These are the principles in which Joseph Pilates built his system upon. I want to break them down and give them a little more detail and life, one by one. Each of these principles is so incredibly important to Pilates and are things that we must focus on in each of our sessions. The Principles are as follows:
6. Postural Alignment
In this blog, I want to talk about relaxation and breathing. Two things that I believe go very closely together in this business. We all know that when we are taking shallower and quicker breaths, our heart rate goes up. When the heart rate is up that tends to lead to anxiety and puts us into fight/flight mode. It’s hard to relax in these states.
If you are like me, it’s incredibly hard to just relax. Some of us even feel guilty when we do finally take the time to relax. If I’m not moving or doing something, I feel like I’m letting someone down. Even though I’m usually moving a million miles a minute. But as I get older and dive deeper into my Pilates and nutrition practice, I realize the absolute importance of taking time every single day for myself.
And so did Joseph.
How does Pilates help one to relax? Well for one you are breathing in new life with each movement and breathing out stale and old air as well. You are helping your system to circulate and create new cells. You are energizing every piece of your being by breathing deeper. Stop and do this exercise for me:
Just sit or lie down for a few minutes with your eyes closed. I want you to think of some stressor in your life or something that brings a negative emotion to you. Think about it and sit on it. Where do you feel it most? Does your stomach feel sick? Do you immediately get a headache? Do your palms start to sweat? Notice where you feel this negative emotion. Now. Pick a color that represents peace to you. It can be anything. I want you to imagine the place where the emotion affects you as a black color. Then I want you to pick the color that represents peace to you. Breathe your color into where you feel that negative emotion. Breathe in the light and exhale out the dark. Do this for about 10 minutes. This exercise is a great example of the powerful effect breathing has on us. There’s a reason Michelle Branch wrote the song “Breathe”. One of my favorites!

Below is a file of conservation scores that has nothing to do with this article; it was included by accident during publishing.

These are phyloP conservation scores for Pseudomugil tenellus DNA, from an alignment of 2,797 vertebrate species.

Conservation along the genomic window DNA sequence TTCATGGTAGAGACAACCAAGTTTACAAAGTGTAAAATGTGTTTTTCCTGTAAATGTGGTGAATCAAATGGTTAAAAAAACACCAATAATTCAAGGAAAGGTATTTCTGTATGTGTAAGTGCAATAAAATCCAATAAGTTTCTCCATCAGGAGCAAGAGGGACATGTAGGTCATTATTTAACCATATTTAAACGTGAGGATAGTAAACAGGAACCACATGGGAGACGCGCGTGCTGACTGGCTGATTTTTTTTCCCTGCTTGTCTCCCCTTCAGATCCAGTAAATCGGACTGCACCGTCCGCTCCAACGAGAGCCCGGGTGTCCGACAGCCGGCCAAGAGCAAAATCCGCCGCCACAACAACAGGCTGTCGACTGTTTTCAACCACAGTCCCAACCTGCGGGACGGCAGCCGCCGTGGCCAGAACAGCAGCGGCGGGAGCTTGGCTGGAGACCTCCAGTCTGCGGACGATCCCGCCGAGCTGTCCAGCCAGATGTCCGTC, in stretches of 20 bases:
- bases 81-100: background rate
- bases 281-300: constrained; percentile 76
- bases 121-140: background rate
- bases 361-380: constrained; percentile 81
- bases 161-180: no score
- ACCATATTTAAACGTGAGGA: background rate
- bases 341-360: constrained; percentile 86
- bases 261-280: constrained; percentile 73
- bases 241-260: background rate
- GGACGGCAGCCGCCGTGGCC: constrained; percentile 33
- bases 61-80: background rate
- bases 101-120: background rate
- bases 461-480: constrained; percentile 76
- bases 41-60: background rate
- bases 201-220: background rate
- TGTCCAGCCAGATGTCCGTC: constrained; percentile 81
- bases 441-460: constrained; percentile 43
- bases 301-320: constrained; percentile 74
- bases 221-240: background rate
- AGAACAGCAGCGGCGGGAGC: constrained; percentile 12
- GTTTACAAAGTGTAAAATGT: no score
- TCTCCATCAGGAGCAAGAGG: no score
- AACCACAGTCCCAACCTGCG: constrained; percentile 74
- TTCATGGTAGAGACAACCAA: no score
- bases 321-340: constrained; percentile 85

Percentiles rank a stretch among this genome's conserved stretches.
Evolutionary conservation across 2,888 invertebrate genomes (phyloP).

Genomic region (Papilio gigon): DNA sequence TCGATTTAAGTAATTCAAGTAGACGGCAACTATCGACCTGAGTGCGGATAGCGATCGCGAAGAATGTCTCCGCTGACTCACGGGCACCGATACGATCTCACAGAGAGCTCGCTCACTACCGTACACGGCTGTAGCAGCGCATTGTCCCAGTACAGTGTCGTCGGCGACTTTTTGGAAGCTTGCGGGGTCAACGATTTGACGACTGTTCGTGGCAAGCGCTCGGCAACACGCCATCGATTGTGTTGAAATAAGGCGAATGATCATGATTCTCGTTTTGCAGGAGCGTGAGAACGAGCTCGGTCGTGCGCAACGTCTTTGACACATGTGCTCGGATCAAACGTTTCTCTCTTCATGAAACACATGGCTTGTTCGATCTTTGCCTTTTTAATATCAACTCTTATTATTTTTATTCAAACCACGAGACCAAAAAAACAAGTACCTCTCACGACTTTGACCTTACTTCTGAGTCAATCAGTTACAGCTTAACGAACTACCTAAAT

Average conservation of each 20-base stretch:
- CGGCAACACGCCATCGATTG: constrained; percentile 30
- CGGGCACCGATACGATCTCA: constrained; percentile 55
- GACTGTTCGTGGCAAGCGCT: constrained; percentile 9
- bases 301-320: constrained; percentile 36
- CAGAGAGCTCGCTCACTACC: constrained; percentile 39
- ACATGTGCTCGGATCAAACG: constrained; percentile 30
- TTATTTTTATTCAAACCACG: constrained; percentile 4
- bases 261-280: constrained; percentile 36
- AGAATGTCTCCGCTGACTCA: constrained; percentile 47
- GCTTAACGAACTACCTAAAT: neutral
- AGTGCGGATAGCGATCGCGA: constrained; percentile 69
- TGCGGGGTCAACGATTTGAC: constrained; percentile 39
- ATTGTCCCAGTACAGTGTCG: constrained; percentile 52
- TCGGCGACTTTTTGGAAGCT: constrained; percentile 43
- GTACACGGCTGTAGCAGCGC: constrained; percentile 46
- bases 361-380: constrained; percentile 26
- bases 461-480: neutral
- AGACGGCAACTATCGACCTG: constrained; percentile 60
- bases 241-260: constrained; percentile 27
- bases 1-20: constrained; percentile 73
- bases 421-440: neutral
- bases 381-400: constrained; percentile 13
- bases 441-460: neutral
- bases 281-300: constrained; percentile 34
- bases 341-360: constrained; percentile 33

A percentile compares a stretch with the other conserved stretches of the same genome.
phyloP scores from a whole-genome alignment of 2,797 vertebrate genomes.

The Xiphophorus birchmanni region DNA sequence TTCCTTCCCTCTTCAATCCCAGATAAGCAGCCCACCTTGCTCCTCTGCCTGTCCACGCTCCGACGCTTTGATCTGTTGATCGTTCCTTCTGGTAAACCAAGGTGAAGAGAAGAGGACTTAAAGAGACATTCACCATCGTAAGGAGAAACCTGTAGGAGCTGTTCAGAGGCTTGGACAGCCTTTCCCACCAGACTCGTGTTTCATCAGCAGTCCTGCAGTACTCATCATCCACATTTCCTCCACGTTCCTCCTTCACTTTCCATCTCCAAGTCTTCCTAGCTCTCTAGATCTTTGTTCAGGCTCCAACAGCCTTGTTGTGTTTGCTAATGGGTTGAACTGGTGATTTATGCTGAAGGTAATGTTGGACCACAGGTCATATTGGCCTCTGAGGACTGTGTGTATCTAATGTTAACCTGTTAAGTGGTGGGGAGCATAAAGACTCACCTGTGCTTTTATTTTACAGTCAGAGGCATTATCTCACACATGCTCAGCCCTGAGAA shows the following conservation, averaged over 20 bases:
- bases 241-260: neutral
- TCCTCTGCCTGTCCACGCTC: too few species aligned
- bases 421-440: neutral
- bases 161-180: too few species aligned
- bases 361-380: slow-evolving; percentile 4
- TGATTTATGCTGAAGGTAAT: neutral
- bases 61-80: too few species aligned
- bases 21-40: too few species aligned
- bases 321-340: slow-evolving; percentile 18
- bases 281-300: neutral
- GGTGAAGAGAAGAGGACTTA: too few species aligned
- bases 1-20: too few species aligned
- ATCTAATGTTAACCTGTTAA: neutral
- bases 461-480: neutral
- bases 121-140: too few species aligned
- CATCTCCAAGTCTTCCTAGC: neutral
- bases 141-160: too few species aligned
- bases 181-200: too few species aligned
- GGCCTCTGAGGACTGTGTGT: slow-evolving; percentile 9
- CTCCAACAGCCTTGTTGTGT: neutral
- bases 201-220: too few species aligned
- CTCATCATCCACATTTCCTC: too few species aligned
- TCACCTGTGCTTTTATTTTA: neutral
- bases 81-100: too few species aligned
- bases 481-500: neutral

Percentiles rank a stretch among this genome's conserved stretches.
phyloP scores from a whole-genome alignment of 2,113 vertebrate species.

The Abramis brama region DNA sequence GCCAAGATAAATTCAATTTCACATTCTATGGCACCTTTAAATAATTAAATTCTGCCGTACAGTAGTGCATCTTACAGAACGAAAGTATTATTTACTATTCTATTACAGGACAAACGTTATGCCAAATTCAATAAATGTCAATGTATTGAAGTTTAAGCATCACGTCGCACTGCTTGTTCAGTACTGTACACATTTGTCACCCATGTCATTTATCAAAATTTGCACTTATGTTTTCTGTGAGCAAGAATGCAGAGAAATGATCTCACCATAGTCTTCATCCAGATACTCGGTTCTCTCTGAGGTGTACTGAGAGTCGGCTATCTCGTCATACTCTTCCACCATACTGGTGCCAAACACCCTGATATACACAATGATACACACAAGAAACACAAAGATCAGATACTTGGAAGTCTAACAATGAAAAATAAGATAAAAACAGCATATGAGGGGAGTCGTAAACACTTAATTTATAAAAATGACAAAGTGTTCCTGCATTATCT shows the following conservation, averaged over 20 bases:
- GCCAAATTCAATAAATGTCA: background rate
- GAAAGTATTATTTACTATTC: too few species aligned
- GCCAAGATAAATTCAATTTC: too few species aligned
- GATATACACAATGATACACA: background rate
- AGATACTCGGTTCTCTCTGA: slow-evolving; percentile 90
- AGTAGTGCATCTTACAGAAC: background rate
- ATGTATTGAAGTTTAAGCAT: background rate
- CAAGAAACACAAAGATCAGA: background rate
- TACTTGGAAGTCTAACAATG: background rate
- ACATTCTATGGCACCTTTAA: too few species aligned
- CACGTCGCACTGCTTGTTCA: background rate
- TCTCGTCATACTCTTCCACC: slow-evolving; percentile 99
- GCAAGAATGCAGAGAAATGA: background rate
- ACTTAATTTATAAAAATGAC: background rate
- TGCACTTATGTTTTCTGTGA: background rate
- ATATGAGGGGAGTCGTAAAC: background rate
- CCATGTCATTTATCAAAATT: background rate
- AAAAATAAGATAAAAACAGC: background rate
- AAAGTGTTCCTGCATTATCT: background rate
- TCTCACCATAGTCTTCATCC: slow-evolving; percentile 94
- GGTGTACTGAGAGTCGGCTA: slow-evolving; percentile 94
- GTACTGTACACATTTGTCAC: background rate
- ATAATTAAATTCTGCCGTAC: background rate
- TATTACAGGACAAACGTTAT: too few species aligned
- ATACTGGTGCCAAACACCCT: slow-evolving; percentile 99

So how does Pilates help you to breathe and relax? In Pilates, there is a big emphasis on the breath. We constantly remind you to breathe so that, first, you don’t pass out on us, and second, Pilates teaches you how to breathe correctly, encouraging filling the abdomen with air as opposed to the chest, and then breathing laterally through instead of pushing out the stomach. Pilates encourages deep breathing, and deep breathing cleanses the organs and helps get nutrients to different areas of the body.
Pilates encourages breathing on the exertion and paying attention to that breath. When I teach and I notice clients tensing up on an exercise I automatically tell them to go back to their breathing. That puts the focus elsewhere then on the difficulty of the exercise. Instead of going into fight or flight mode, they begin to relax by breathing into their movement. Clients also become aware of how their breathing and the exercises form a rhythm when used correctly. Once clients become aware of their breathing just in Pilates, they are better able to see how it can affect their daily life in so many areas, especially in relaxation. Hence beginning the beautiful mind/body connection which was one of Joseph’s main goals.
After developing a Pilates practice many clients come back telling me how incredibly good they feel in every area of their life. By just connecting these two principles, they learn how to better deal with daily stress and tensions in the body those stresses cause. They learn where they are holding those stressors because they are becoming more aware of their body.
I feel like this is the biggest win in Pilates. Seeing how it affects everyday lives in positive ways. Pilates isn’t just about weight loss, although that is always a benefit! Pilates literally can change lives. One principle at a time. Need proof? Come on in and try it out for yourself!